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Cause (someone) trouble or inconvenience:‘I am sorry to have discommoded you’
disturb, trouble, worry, inconvenience, put out, impose on, pester, badger, harass, molest, plague, beset, torment, nag, hound, dog, chivvy, harry, annoy, upset, irritate, vex, provoke, nettle, try someone's patience, make one's hackles riseView synonyms
- ‘We don't want, in any way, to discommode people.’
- ‘There will be people who are so discommoded that compensation will not make them happy but, for most, compensation will prove a soothing balm.’
- ‘He might similarly be discommoded by firefish, I continued, which are easier to spot but no less hurtful.’
- ‘We obviously do not want to discommode people, and I understand their reaction to a degree, but the other gates of the park are open.’
- ‘Do we believe he would really be that discommoded to find himself in such splendid company?’
- ‘And in all of that time I can honestly say that I have never noted any of them being seriously discommoded by the demands of parenthood.’
- ‘There are people living close to the terminal who will be seriously discommoded by the project and there are some who genuinely have fears for their health if the terminal project goes ahead.’
- ‘Others are discommoded because a constituency colleague has won preferment.’
- ‘He said that while he was extremely relieved that no device was found, it was appalling that patients were discommoded and upset in this way.’
- ‘We want also to express our concern and sympathy to any person in the community who was discommoded by students' activities during Rag Week.’
- ‘People who are genuinely discommoded should be compensated in order to facilitate the provision of infrastructure which will benefit the entire community.’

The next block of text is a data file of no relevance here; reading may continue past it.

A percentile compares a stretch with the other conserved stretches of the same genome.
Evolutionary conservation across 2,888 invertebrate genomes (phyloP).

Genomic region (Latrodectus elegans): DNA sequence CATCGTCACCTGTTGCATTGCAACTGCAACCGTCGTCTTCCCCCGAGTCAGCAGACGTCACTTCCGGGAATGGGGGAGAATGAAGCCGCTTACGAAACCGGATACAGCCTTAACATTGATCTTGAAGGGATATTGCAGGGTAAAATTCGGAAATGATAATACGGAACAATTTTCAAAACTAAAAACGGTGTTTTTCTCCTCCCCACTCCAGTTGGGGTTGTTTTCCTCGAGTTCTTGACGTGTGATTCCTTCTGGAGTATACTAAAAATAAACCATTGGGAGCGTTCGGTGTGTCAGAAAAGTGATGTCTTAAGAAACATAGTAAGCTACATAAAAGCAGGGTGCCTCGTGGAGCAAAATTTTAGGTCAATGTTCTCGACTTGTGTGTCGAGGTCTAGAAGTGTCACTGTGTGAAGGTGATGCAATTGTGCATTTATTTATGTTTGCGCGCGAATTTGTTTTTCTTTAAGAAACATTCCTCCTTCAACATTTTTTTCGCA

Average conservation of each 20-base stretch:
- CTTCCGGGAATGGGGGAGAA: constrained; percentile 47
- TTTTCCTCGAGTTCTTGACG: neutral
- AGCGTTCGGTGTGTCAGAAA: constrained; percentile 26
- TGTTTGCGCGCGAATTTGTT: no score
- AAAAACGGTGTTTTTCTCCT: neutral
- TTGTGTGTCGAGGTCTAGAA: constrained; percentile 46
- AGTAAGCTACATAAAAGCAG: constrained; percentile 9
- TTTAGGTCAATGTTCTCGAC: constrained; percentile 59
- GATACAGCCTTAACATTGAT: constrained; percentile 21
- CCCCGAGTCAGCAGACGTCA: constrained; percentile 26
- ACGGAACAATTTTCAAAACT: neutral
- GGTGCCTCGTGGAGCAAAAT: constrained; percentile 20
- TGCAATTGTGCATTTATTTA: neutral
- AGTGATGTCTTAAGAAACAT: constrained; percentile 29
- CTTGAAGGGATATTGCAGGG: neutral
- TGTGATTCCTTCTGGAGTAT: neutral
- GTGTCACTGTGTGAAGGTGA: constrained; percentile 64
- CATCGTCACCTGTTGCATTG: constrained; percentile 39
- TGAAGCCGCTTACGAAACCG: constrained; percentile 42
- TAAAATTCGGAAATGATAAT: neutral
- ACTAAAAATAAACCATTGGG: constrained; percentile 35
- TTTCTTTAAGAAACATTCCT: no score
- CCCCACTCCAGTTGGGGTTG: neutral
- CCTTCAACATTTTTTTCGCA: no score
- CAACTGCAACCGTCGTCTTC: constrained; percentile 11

- ‘Some may feel discommoded by the new arrangements.’
- ‘I suspect there's no law against it, but considering the obvious discommoding this causes for residents in the area, it is a practice I would certainly frown on.’
- ‘‘It is incumbent upon him to better communicate with those who are discommoded by this incident,’ he added.’
- ‘His colleague is similarly discommoded by the party's incoherent response to recent events.’
- ‘Players and travelling fans are being discommoded in great numbers to satisfy those who stay at home.’
- ‘It is a reasonable assumption to conclude that the latter have decided to wreck the agreement and the British will not discommode them.’
- ‘Obviously if you are espousing change, it's going to discommode and upset certain people.’
- ‘My family has already been discommoded by my career.’
- ‘The standard of diversion signs, etc were not up to standard and the Council have apologised to the people discommoded.’
Early 18th century: from obsolete French discommoder, variant of incommoder (see incommode).
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